Monday, September 17, 2007

Chocolate Linguistics Part 3: Couverture

My fascination with chocolate etymology is now the basis for a trilogy. The first installment of Chocolate Linguistics took on the words "Cocoa" and "Cacao." Chocolate Linguistics Part 2 probed into "Cocoa Mass" and "Cocoa Solids." This time around, I asked four industry experts:

In your own words, how do you define "couverture"?



Clay Gordon
Self-made chocolate expert and author of the upcoming book, Discover Chocolate

Couverture comes from the French for cover, "couvre." Couverture chocolates are used mainly by professionals and contain a high ratio of cocoa butter to cocoa powder so they possess a lower viscosity (they are thinner) when melted and are thus capable of creating thin shells around the center of a bon bon, truffle, or other confection. Because they contain so much cocoa butter, couverture chocolates have a very luscious mouth feel, and for this reason, many chocophiles prefer them to non-couverture chocolates.


Seneca Klassen
Co-owner of Bay Area chocolate cafe Bittersweet and a voice of the Bittersweet blog

Couverture is finished chocolate, usually in button or disc shapes, that chocolatiers and other remelters use to make confections, drink blends, flavored bars, and other remolded chocolate products.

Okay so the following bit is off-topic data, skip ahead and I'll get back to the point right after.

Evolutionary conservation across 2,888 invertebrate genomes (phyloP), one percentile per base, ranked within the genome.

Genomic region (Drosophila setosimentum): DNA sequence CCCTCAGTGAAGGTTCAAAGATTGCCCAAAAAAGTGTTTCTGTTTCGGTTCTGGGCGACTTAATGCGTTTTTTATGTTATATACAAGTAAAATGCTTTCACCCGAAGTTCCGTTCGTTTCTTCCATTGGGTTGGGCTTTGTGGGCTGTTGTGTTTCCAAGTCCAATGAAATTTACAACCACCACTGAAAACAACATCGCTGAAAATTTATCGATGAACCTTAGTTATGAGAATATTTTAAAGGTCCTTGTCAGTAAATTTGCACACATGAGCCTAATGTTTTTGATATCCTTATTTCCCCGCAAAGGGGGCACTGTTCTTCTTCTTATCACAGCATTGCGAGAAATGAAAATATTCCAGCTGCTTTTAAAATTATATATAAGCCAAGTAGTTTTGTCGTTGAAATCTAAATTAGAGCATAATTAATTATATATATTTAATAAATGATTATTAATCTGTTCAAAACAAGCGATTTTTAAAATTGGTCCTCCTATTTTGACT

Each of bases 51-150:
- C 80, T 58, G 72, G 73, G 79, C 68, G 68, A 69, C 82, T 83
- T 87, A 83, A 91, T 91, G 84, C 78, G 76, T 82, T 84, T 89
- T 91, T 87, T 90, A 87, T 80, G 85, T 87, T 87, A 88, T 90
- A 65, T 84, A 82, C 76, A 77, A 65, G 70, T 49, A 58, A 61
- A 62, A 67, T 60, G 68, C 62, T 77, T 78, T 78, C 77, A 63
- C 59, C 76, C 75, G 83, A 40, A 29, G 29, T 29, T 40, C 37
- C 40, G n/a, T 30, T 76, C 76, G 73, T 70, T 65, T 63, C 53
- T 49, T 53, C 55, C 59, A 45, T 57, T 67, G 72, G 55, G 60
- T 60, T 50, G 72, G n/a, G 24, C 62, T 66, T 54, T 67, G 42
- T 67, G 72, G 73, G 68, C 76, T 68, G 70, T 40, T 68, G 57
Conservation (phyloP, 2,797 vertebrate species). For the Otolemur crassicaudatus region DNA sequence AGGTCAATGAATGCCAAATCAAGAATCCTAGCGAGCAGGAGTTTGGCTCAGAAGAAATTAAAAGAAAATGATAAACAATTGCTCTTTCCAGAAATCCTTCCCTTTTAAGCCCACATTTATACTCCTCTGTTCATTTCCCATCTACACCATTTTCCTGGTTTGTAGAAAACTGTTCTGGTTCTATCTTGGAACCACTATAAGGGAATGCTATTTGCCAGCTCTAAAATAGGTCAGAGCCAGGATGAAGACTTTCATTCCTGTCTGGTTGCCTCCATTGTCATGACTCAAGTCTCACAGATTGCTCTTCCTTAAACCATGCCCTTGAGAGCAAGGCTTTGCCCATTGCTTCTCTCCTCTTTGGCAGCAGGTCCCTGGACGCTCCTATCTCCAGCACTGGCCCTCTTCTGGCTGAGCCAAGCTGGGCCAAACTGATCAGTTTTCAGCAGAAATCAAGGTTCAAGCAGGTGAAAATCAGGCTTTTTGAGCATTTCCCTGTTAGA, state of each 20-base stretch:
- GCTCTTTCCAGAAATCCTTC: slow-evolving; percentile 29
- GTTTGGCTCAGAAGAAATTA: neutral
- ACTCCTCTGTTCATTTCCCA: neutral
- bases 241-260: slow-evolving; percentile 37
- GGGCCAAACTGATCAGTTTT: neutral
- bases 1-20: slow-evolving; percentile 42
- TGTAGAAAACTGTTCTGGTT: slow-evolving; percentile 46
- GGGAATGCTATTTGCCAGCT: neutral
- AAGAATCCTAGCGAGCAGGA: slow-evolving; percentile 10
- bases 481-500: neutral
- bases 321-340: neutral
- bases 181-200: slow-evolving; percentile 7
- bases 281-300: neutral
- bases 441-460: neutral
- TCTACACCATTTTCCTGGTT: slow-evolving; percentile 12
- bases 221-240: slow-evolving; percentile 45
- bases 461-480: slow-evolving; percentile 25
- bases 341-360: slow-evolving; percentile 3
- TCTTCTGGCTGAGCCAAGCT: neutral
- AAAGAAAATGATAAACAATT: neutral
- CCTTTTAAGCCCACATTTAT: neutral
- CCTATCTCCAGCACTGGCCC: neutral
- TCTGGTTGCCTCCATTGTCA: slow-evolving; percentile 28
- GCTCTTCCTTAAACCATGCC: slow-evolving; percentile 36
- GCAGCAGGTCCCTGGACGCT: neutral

Chuck Siegel
Chocolate entrepreneur behind the Bay Area's Charles Chocolates and (as of July) a chocolate blogger

Couverture is chocolate that is, owing to it's high cocoa butter content (lower viscosity), ideal for using as a coating for confections. As recently as 10 years ago, there was a substantial difference between couverture and the chocolate bars that could be purchased at most stores. The difference between the two is no longer that pronounced, with high cacao content bars, with their higher cocoa butter content, readily available.

Many bars made by better chocolate makers are, in fact, the same as the commercial couverture products that they make available to chocolatiers and pastry chefs.



David Lebovitz
Former Chez Panisse pastry chef, author of The Great Book of Chocolate and (more recently) The Perfect Scoop, and an expat American blogger in Paris

I'm afraid that even I don't know what's couverture anymore! It used to be anything with a higher-than-normal cocoa butter content, but now I can't tell and no one seems to know.

1 Comments:

Blogger chocophile said...

I do have to agree with David here in the sense that many current eating chocolates have the same high proportion of cocoa butter found in couvertures ... in fact, many high-end bars are simply couverture chocolates that have been melted down, tempered, and molded into bar form.

At the high end, certainly, the difference between an eating chocolate and a couverture is hard to distinguish.

The same cannot be said for many mass-market chocolate bars which have lower quantities of cocoa butter and often substitute other forms of fat (e.g., butter oil) that are on the accepted list of ingredients that can be in chocolate and still call it chocolate.

Clay Gordon
author, Discover Chocolate
www.discoverchocolate.com

8:02 AM GMT-5  

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